My review of Jeff Wilson’s wonderful recent book Dixie Dharma: Inside a Buddhist Temple in the American South is now online at the journal Sociology of Religion. Here’s a taste:
Deciding where to look is often the most important decision a researcher makes. Jeff Wilson’s choice to look for Buddhism in Richmond, Virginia, instead of Los Angeles or San Francisco or Boston, is the jumping off point for a series of important discoveries about pluralism, hybridity, and region in American religious communities. In Dixie Dharma, Wilson draws on nearly a decade of ethnographic research at the Ekoji Buddhist Sangha of Richmond to challenge our current scholarly assumptions about Buddhism in America and religion in the South. Through nuanced description and precise theoretical tools, Wilson examines a community of Buddhists working to form a community in the middle of an evangelically Protestant red state.
Read the full-text at Sociology of Religion
I decided to play around with Google’s Ngram viewer and see what it might tell me about how Americans wrote about Asian religions. Click here for a bigger version of the graph. Here’s what I noticed:
1. The most popular moment for Asian religions in America was in the 1820s and it most likely revolved around the figure of Rammohun Roy the “Hindoo reformer” highly covered in Unitarian and evangelical missionary journals. His debates with the English Baptist missionaries at Serampore, just outside Calcutta, and his publication of the Precepts of Jesus attracted a lot of attention in America. He wanted to eventually come to the United States but died in Bristol, England while touring Britain before he could make it. There’s a lot more to be said about Rammohun but I’ll let the spike speak to his importance and refer you to my dissertation that should be done early next year for more details.
2. The spike in “Hindoo” before Rammohun matches up with the beginnings of the American missionary movement. The first missionaries were ordained by the American Board of Commissioners for Foreign Missions in 1812 and went to India and Ceylon. What I can’t explain is the dip between the missionaries and Rammohun.
3. Looking further down the timeline, it is interesting to note the way “Hinduism” never gets close to the same frequency as “Buddhism” while “Hindu” keeps pace with “Buddhism” and “Buddhist.” This proves an important point made by writers, most notably Tomoko Masuzawa in her book The Invention of World Religions, that Buddhism was accorded more authority as a “world religion” than Hinduism during the nineteenth century. This graph shows that Americans took interest “Hindus” and “Hindoos” but that they didn’t give”Hinduism” the status of full fledged religion. “Hinduism” was not discussed as frequently as “Buddhism” because it was seen as less important and less legitimate religion. “Hinduism” does get a bump after 1893, most likely from the arrival of Vivekananda. Nonetheless, there is a lot of writing about Hindus but not much about Hinduism. It seems Americans wrote more frequently about the figure of the Hindu than the overall religious system. Meanwhile, Buddhists and Buddhism got equal treatment.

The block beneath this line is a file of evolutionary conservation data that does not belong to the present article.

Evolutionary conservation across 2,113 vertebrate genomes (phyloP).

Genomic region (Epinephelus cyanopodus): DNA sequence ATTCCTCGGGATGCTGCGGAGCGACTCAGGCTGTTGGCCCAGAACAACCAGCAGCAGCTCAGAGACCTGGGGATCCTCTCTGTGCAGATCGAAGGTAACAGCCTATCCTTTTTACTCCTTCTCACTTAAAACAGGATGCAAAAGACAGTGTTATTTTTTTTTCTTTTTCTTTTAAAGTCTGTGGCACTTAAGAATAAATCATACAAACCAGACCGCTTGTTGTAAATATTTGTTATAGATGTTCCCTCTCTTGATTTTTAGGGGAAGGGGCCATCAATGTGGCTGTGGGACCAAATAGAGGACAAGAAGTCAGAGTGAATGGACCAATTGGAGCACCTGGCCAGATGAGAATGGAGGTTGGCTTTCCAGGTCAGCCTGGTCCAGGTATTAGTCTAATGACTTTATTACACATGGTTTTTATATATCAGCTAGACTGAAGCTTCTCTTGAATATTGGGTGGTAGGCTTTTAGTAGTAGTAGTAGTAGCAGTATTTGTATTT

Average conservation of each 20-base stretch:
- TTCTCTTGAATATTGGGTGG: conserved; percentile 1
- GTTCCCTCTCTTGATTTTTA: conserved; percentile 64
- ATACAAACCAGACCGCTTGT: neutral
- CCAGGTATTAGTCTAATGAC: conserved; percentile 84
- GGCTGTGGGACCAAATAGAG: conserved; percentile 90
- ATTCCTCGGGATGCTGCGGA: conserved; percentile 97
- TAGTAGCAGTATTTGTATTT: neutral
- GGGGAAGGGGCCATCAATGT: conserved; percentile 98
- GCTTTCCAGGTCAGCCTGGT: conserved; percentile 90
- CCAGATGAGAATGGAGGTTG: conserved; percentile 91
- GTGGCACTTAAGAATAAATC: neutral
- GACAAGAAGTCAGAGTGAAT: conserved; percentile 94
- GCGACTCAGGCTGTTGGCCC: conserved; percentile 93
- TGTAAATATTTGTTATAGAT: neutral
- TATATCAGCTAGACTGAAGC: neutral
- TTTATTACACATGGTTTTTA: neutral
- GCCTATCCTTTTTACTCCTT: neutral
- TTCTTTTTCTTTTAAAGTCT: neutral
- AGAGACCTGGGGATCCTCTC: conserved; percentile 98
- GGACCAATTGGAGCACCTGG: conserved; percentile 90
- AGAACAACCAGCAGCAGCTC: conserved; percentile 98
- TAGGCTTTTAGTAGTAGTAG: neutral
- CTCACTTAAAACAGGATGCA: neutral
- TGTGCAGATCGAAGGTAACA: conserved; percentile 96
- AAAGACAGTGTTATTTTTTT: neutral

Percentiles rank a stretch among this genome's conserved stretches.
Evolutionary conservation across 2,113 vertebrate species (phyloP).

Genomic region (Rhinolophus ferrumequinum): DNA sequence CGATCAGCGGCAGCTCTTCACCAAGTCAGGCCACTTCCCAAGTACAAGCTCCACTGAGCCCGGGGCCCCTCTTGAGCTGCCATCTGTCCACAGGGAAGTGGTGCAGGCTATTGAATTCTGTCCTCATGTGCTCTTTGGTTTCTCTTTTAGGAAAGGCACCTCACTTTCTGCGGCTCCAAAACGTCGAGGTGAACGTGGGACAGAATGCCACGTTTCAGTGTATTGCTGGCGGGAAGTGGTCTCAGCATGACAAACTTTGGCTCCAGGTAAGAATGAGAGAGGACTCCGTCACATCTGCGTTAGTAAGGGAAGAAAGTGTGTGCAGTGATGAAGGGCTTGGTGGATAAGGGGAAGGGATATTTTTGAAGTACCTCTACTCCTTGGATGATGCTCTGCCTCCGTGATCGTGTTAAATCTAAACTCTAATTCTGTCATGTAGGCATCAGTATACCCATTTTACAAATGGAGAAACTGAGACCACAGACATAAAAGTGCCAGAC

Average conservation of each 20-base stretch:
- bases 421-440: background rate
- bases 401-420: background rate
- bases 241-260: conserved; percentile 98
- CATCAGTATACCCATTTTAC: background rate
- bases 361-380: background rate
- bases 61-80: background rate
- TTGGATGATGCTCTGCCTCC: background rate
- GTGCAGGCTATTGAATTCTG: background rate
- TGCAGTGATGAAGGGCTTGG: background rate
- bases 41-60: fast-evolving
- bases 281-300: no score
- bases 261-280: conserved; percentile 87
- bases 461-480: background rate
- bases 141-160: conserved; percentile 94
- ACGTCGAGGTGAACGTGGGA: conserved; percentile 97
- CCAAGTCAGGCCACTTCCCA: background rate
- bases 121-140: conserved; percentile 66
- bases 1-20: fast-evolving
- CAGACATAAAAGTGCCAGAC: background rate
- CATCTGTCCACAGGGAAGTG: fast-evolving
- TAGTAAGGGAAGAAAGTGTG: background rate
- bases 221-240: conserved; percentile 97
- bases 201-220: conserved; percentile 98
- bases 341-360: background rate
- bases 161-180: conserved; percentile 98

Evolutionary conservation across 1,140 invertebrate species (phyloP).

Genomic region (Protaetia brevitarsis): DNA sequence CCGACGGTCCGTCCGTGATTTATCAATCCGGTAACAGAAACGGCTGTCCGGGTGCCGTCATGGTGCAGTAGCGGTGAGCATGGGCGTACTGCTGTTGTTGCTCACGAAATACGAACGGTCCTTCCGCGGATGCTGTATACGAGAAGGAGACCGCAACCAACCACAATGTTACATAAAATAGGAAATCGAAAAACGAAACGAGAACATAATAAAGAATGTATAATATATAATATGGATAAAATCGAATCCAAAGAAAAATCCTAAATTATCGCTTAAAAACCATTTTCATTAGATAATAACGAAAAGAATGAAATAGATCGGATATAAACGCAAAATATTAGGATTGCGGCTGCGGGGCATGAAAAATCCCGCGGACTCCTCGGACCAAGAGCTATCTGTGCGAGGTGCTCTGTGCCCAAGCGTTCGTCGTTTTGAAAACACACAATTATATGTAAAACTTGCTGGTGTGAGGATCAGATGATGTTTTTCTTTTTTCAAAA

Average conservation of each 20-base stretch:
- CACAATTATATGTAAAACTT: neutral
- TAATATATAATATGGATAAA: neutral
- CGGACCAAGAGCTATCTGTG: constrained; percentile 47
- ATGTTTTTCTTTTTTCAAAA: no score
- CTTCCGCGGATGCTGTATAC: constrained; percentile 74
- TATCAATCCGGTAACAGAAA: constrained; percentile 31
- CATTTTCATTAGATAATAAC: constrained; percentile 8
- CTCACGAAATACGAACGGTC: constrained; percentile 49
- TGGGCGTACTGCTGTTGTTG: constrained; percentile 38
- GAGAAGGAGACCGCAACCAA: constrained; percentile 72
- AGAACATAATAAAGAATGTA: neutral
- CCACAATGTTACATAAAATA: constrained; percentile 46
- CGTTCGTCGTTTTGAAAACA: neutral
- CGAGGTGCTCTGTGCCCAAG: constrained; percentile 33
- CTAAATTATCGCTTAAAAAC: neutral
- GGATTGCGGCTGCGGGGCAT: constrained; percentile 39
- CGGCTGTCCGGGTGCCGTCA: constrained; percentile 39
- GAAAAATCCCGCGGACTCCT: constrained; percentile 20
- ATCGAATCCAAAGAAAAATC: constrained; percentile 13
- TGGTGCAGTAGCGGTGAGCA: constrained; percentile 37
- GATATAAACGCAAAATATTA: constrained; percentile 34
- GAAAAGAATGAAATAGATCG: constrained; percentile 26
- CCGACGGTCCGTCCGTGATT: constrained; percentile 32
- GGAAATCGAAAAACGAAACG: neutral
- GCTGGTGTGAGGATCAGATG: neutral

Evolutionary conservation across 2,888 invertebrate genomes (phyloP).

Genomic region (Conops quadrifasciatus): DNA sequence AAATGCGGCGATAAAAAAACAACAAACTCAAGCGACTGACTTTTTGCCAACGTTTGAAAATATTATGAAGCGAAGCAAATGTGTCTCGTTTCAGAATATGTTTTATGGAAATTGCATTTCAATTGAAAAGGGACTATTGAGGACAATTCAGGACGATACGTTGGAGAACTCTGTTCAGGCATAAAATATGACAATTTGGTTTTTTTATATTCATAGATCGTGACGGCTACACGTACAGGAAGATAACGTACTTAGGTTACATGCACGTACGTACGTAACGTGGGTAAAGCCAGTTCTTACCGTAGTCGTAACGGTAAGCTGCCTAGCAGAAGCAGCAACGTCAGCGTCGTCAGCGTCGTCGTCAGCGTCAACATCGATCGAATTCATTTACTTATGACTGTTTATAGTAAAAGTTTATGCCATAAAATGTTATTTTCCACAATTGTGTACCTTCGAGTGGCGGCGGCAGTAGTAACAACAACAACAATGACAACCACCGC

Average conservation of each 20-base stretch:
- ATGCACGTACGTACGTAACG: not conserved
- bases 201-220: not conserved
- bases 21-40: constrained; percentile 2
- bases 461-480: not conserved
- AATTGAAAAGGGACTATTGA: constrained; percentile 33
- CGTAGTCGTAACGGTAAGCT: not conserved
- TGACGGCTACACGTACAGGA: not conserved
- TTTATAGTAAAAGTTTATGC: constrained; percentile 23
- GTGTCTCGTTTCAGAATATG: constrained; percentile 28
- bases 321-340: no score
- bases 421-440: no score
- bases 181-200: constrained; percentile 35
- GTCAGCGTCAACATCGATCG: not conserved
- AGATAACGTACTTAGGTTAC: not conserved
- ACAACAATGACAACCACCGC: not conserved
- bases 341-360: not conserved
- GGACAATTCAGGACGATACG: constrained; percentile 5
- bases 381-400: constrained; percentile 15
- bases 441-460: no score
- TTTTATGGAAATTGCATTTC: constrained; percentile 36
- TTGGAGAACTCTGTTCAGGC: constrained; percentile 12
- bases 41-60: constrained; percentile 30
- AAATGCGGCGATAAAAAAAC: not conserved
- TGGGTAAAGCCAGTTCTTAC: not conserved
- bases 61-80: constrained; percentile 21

There are certainly caveats to the accuracy of this method and the use of Ngrams in general for historical work. That said, I do think that there are places where graphs like this can corroborate other more traditional forms of historical evidence. The “Rammohun spike” seems fairly plausible to me. For those of us interested in the history of religious concepts and categories in American culture, the Ngram can be a great jumping off point for theorizing the relationship between culture and discourse. It’s one more tool for whacking away at the stubborn rock of history in hopes of chiseling out something meaningful.
Also, this is post number 100 for this blog. Hooray! Thanks to everyone who has read and supported my blogging here and elsewhere. It’s been fun for me and I hope you’ve gotten something out of it too.